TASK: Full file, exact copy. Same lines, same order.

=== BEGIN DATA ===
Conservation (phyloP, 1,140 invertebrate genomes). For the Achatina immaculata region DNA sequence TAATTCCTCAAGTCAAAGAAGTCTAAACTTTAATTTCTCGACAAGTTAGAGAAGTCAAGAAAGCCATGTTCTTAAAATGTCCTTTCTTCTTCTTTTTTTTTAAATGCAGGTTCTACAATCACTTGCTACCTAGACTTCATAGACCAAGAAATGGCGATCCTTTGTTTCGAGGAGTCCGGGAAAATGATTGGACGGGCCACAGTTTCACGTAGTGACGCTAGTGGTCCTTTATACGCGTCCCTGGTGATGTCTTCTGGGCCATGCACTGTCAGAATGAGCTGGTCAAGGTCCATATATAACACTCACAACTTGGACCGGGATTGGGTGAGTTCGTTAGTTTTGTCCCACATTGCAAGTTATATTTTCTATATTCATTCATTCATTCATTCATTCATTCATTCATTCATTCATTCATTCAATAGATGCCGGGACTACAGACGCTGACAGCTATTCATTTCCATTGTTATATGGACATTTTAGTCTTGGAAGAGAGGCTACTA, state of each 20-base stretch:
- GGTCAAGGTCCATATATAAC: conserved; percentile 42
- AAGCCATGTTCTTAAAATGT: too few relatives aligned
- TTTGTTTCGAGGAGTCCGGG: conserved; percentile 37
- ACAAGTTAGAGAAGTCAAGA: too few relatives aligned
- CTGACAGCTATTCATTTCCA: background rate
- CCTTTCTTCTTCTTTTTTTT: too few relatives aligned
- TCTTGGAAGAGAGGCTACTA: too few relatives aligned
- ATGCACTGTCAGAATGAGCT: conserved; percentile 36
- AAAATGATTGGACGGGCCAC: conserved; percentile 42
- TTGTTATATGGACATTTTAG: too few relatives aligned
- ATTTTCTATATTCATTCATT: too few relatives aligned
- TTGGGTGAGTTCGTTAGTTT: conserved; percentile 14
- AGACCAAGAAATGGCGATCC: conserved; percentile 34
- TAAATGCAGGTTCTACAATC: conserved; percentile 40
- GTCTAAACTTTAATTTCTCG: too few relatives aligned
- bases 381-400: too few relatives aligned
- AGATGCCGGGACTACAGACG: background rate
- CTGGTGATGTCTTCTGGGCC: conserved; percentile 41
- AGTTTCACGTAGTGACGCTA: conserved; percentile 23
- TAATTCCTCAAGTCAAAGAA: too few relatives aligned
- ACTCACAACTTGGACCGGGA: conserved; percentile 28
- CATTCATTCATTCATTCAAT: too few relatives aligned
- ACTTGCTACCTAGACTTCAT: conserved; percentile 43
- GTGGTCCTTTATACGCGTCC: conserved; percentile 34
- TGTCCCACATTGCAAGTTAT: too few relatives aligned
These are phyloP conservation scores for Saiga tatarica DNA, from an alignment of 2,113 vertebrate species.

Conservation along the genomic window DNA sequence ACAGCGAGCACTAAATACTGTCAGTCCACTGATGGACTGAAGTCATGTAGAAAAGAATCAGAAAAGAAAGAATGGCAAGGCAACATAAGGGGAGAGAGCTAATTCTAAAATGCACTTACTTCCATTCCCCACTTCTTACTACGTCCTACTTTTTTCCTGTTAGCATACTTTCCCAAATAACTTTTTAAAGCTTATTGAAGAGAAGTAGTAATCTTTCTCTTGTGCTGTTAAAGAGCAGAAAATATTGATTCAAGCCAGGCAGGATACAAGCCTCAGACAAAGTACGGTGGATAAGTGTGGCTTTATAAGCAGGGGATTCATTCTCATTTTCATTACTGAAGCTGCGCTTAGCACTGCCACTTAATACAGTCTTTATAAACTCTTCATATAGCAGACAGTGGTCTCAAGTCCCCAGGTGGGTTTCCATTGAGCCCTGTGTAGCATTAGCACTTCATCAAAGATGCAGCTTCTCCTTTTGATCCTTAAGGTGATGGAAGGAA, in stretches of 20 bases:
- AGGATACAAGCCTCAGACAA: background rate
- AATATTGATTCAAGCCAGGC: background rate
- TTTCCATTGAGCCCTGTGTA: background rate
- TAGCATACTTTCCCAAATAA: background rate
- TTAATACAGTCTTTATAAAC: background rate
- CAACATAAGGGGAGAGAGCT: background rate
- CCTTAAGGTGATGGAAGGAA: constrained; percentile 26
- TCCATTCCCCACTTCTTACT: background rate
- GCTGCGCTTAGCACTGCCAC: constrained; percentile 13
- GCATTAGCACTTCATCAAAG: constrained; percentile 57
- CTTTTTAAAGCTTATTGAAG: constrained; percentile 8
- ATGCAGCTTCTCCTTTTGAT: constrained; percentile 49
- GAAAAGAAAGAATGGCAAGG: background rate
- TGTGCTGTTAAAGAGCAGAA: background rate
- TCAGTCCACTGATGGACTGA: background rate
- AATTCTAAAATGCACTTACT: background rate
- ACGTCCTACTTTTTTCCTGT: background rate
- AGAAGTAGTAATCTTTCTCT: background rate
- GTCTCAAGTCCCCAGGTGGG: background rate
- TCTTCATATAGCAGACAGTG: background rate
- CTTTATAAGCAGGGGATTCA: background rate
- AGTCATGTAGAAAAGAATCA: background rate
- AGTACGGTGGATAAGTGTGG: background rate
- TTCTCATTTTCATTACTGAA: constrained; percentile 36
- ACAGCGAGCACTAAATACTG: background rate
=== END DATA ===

Conservation (phyloP, 1,140 invertebrate genomes). For the Achatina immaculata region DNA sequence TAATTCCTCAAGTCAAAGAAGTCTAAACTTTAATTTCTCGACAAGTTAGAGAAGTCAAGAAAGCCATGTTCTTAAAATGTCCTTTCTTCTTCTTTTTTTTTAAATGCAGGTTCTACAATCACTTGCTACCTAGACTTCATAGACCAAGAAATGGCGATCCTTTGTTTCGAGGAGTCCGGGAAAATGATTGGACGGGCCACAGTTTCACGTAGTGACGCTAGTGGTCCTTTATACGCGTCCCTGGTGATGTCTTCTGGGCCATGCACTGTCAGAATGAGCTGGTCAAGGTCCATATATAACACTCACAACTTGGACCGGGATTGGGTGAGTTCGTTAGTTTTGTCCCACATTGCAAGTTATATTTTCTATATTCATTCATTCATTCATTCATTCATTCATTCATTCATTCATTCATTCAATAGATGCCGGGACTACAGACGCTGACAGCTATTCATTTCCATTGTTATATGGACATTTTAGTCTTGGAAGAGAGGCTACTA, state of each 20-base stretch:
- GGTCAAGGTCCATATATAAC: conserved; percentile 42
- AAGCCATGTTCTTAAAATGT: too few relatives aligned
- TTTGTTTCGAGGAGTCCGGG: conserved; percentile 37
- ACAAGTTAGAGAAGTCAAGA: too few relatives aligned
- CTGACAGCTATTCATTTCCA: background rate
- CCTTTCTTCTTCTTTTTTTT: too few relatives aligned
- TCTTGGAAGAGAGGCTACTA: too few relatives aligned
- ATGCACTGTCAGAATGAGCT: conserved; percentile 36
- AAAATGATTGGACGGGCCAC: conserved; percentile 42
- TTGTTATATGGACATTTTAG: too few relatives aligned
- ATTTTCTATATTCATTCATT: too few relatives aligned
- TTGGGTGAGTTCGTTAGTTT: conserved; percentile 14
- AGACCAAGAAATGGCGATCC: conserved; percentile 34
- TAAATGCAGGTTCTACAATC: conserved; percentile 40
- GTCTAAACTTTAATTTCTCG: too few relatives aligned
- bases 381-400: too few relatives aligned
- AGATGCCGGGACTACAGACG: background rate
- CTGGTGATGTCTTCTGGGCC: conserved; percentile 41
- AGTTTCACGTAGTGACGCTA: conserved; percentile 23
- TAATTCCTCAAGTCAAAGAA: too few relatives aligned
- ACTCACAACTTGGACCGGGA: conserved; percentile 28
- CATTCATTCATTCATTCAAT: too few relatives aligned
- ACTTGCTACCTAGACTTCAT: conserved; percentile 43
- GTGGTCCTTTATACGCGTCC: conserved; percentile 34
- TGTCCCACATTGCAAGTTAT: too few relatives aligned
These are phyloP conservation scores for Saiga tatarica DNA, from an alignment of 2,113 vertebrate species.

Conservation along the genomic window DNA sequence ACAGCGAGCACTAAATACTGTCAGTCCACTGATGGACTGAAGTCATGTAGAAAAGAATCAGAAAAGAAAGAATGGCAAGGCAACATAAGGGGAGAGAGCTAATTCTAAAATGCACTTACTTCCATTCCCCACTTCTTACTACGTCCTACTTTTTTCCTGTTAGCATACTTTCCCAAATAACTTTTTAAAGCTTATTGAAGAGAAGTAGTAATCTTTCTCTTGTGCTGTTAAAGAGCAGAAAATATTGATTCAAGCCAGGCAGGATACAAGCCTCAGACAAAGTACGGTGGATAAGTGTGGCTTTATAAGCAGGGGATTCATTCTCATTTTCATTACTGAAGCTGCGCTTAGCACTGCCACTTAATACAGTCTTTATAAACTCTTCATATAGCAGACAGTGGTCTCAAGTCCCCAGGTGGGTTTCCATTGAGCCCTGTGTAGCATTAGCACTTCATCAAAGATGCAGCTTCTCCTTTTGATCCTTAAGGTGATGGAAGGAA, in stretches of 20 bases:
- AGGATACAAGCCTCAGACAA: background rate
- AATATTGATTCAAGCCAGGC: background rate
- TTTCCATTGAGCCCTGTGTA: background rate
- TAGCATACTTTCCCAAATAA: background rate
- TTAATACAGTCTTTATAAAC: background rate
- CAACATAAGGGGAGAGAGCT: background rate
- CCTTAAGGTGATGGAAGGAA: constrained; percentile 26
- TCCATTCCCCACTTCTTACT: background rate
- GCTGCGCTTAGCACTGCCAC: constrained; percentile 13
- GCATTAGCACTTCATCAAAG: constrained; percentile 57
- CTTTTTAAAGCTTATTGAAG: constrained; percentile 8
- ATGCAGCTTCTCCTTTTGAT: constrained; percentile 49
- GAAAAGAAAGAATGGCAAGG: background rate
- TGTGCTGTTAAAGAGCAGAA: background rate
- TCAGTCCACTGATGGACTGA: background rate
- AATTCTAAAATGCACTTACT: background rate
- ACGTCCTACTTTTTTCCTGT: background rate
- AGAAGTAGTAATCTTTCTCT: background rate
- GTCTCAAGTCCCCAGGTGGG: background rate
- TCTTCATATAGCAGACAGTG: background rate
- CTTTATAAGCAGGGGATTCA: background rate
- AGTCATGTAGAAAAGAATCA: background rate
- AGTACGGTGGATAAGTGTGG: background rate
- TTCTCATTTTCATTACTGAA: constrained; percentile 36
- ACAGCGAGCACTAAATACTG: background rate